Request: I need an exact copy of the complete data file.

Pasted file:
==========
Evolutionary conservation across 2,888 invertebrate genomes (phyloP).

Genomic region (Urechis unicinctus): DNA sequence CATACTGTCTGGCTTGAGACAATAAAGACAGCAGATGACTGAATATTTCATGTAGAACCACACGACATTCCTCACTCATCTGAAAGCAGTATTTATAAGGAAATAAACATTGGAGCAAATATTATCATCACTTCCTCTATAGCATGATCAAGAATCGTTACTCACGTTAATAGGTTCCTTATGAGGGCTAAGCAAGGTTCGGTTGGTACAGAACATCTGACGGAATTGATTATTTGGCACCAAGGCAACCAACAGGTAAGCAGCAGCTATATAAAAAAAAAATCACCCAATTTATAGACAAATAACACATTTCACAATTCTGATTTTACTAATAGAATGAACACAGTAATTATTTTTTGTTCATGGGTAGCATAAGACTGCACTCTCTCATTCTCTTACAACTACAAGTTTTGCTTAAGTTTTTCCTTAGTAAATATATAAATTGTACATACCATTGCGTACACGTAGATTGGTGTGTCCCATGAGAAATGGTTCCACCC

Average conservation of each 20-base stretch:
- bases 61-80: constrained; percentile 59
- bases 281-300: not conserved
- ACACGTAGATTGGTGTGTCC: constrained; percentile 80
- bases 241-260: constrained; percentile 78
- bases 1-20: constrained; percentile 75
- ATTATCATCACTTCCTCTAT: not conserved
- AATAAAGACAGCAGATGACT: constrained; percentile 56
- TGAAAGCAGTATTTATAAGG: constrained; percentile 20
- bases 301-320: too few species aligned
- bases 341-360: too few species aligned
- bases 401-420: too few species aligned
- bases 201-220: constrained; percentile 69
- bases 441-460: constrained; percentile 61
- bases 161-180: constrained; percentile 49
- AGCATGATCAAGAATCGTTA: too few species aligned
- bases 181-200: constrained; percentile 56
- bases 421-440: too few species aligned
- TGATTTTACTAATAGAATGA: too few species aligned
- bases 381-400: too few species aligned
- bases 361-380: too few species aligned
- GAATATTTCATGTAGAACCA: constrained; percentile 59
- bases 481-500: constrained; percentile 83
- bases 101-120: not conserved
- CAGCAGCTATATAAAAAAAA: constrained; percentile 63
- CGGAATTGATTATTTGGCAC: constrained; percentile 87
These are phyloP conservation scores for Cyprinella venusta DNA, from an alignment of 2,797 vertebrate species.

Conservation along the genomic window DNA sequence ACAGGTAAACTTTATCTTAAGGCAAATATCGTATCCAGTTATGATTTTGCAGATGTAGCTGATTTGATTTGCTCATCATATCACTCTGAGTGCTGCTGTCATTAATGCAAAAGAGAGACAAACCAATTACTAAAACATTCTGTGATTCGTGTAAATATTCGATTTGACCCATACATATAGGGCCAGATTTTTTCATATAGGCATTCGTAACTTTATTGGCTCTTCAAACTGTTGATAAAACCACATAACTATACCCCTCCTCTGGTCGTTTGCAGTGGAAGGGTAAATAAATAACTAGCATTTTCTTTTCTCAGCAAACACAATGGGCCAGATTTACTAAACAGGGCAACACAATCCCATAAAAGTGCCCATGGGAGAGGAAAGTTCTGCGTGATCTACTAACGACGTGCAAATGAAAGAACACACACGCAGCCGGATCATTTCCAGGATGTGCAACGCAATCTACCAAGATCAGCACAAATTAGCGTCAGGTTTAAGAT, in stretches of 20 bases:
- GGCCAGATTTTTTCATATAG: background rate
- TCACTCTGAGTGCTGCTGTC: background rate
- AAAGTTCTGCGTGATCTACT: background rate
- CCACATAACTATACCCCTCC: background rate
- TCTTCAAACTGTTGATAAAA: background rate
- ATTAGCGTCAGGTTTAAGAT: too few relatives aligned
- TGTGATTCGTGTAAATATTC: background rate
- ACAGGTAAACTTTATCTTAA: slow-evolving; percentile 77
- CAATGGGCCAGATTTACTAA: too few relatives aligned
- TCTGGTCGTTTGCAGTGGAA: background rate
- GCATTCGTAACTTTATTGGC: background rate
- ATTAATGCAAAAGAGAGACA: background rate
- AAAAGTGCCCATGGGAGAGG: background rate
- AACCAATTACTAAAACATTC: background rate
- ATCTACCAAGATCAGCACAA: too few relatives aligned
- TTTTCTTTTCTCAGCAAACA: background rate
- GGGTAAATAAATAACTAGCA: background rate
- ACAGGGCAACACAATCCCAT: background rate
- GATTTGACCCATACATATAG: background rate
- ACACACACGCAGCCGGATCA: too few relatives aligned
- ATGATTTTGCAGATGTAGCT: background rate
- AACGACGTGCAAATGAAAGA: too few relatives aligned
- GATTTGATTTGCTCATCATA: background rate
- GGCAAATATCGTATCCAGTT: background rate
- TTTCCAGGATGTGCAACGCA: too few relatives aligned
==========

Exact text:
Evolutionary conservation across 2,888 invertebrate genomes (phyloP).

Genomic region (Urechis unicinctus): DNA sequence CATACTGTCTGGCTTGAGACAATAAAGACAGCAGATGACTGAATATTTCATGTAGAACCACACGACATTCCTCACTCATCTGAAAGCAGTATTTATAAGGAAATAAACATTGGAGCAAATATTATCATCACTTCCTCTATAGCATGATCAAGAATCGTTACTCACGTTAATAGGTTCCTTATGAGGGCTAAGCAAGGTTCGGTTGGTACAGAACATCTGACGGAATTGATTATTTGGCACCAAGGCAACCAACAGGTAAGCAGCAGCTATATAAAAAAAAAATCACCCAATTTATAGACAAATAACACATTTCACAATTCTGATTTTACTAATAGAATGAACACAGTAATTATTTTTTGTTCATGGGTAGCATAAGACTGCACTCTCTCATTCTCTTACAACTACAAGTTTTGCTTAAGTTTTTCCTTAGTAAATATATAAATTGTACATACCATTGCGTACACGTAGATTGGTGTGTCCCATGAGAAATGGTTCCACCC

Average conservation of each 20-base stretch:
- bases 61-80: constrained; percentile 59
- bases 281-300: not conserved
- ACACGTAGATTGGTGTGTCC: constrained; percentile 80
- bases 241-260: constrained; percentile 78
- bases 1-20: constrained; percentile 75
- ATTATCATCACTTCCTCTAT: not conserved
- AATAAAGACAGCAGATGACT: constrained; percentile 56
- TGAAAGCAGTATTTATAAGG: constrained; percentile 20
- bases 301-320: too few species aligned
- bases 341-360: too few species aligned
- bases 401-420: too few species aligned
- bases 201-220: constrained; percentile 69
- bases 441-460: constrained; percentile 61
- bases 161-180: constrained; percentile 49
- AGCATGATCAAGAATCGTTA: too few species aligned
- bases 181-200: constrained; percentile 56
- bases 421-440: too few species aligned
- TGATTTTACTAATAGAATGA: too few species aligned
- bases 381-400: too few species aligned
- bases 361-380: too few species aligned
- GAATATTTCATGTAGAACCA: constrained; percentile 59
- bases 481-500: constrained; percentile 83
- bases 101-120: not conserved
- CAGCAGCTATATAAAAAAAA: constrained; percentile 63
- CGGAATTGATTATTTGGCAC: constrained; percentile 87
These are phyloP conservation scores for Cyprinella venusta DNA, from an alignment of 2,797 vertebrate species.

Conservation along the genomic window DNA sequence ACAGGTAAACTTTATCTTAAGGCAAATATCGTATCCAGTTATGATTTTGCAGATGTAGCTGATTTGATTTGCTCATCATATCACTCTGAGTGCTGCTGTCATTAATGCAAAAGAGAGACAAACCAATTACTAAAACATTCTGTGATTCGTGTAAATATTCGATTTGACCCATACATATAGGGCCAGATTTTTTCATATAGGCATTCGTAACTTTATTGGCTCTTCAAACTGTTGATAAAACCACATAACTATACCCCTCCTCTGGTCGTTTGCAGTGGAAGGGTAAATAAATAACTAGCATTTTCTTTTCTCAGCAAACACAATGGGCCAGATTTACTAAACAGGGCAACACAATCCCATAAAAGTGCCCATGGGAGAGGAAAGTTCTGCGTGATCTACTAACGACGTGCAAATGAAAGAACACACACGCAGCCGGATCATTTCCAGGATGTGCAACGCAATCTACCAAGATCAGCACAAATTAGCGTCAGGTTTAAGAT, in stretches of 20 bases:
- GGCCAGATTTTTTCATATAG: background rate
- TCACTCTGAGTGCTGCTGTC: background rate
- AAAGTTCTGCGTGATCTACT: background rate
- CCACATAACTATACCCCTCC: background rate
- TCTTCAAACTGTTGATAAAA: background rate
- ATTAGCGTCAGGTTTAAGAT: too few relatives aligned
- TGTGATTCGTGTAAATATTC: background rate
- ACAGGTAAACTTTATCTTAA: slow-evolving; percentile 77
- CAATGGGCCAGATTTACTAA: too few relatives aligned
- TCTGGTCGTTTGCAGTGGAA: background rate
- GCATTCGTAACTTTATTGGC: background rate
- ATTAATGCAAAAGAGAGACA: background rate
- AAAAGTGCCCATGGGAGAGG: background rate
- AACCAATTACTAAAACATTC: background rate
- ATCTACCAAGATCAGCACAA: too few relatives aligned
- TTTTCTTTTCTCAGCAAACA: background rate
- GGGTAAATAAATAACTAGCA: background rate
- ACAGGGCAACACAATCCCAT: background rate
- GATTTGACCCATACATATAG: background rate
- ACACACACGCAGCCGGATCA: too few relatives aligned
- ATGATTTTGCAGATGTAGCT: background rate
- AACGACGTGCAAATGAAAGA: too few relatives aligned
- GATTTGATTTGCTCATCATA: background rate
- GGCAAATATCGTATCCAGTT: background rate
- TTTCCAGGATGTGCAACGCA: too few relatives aligned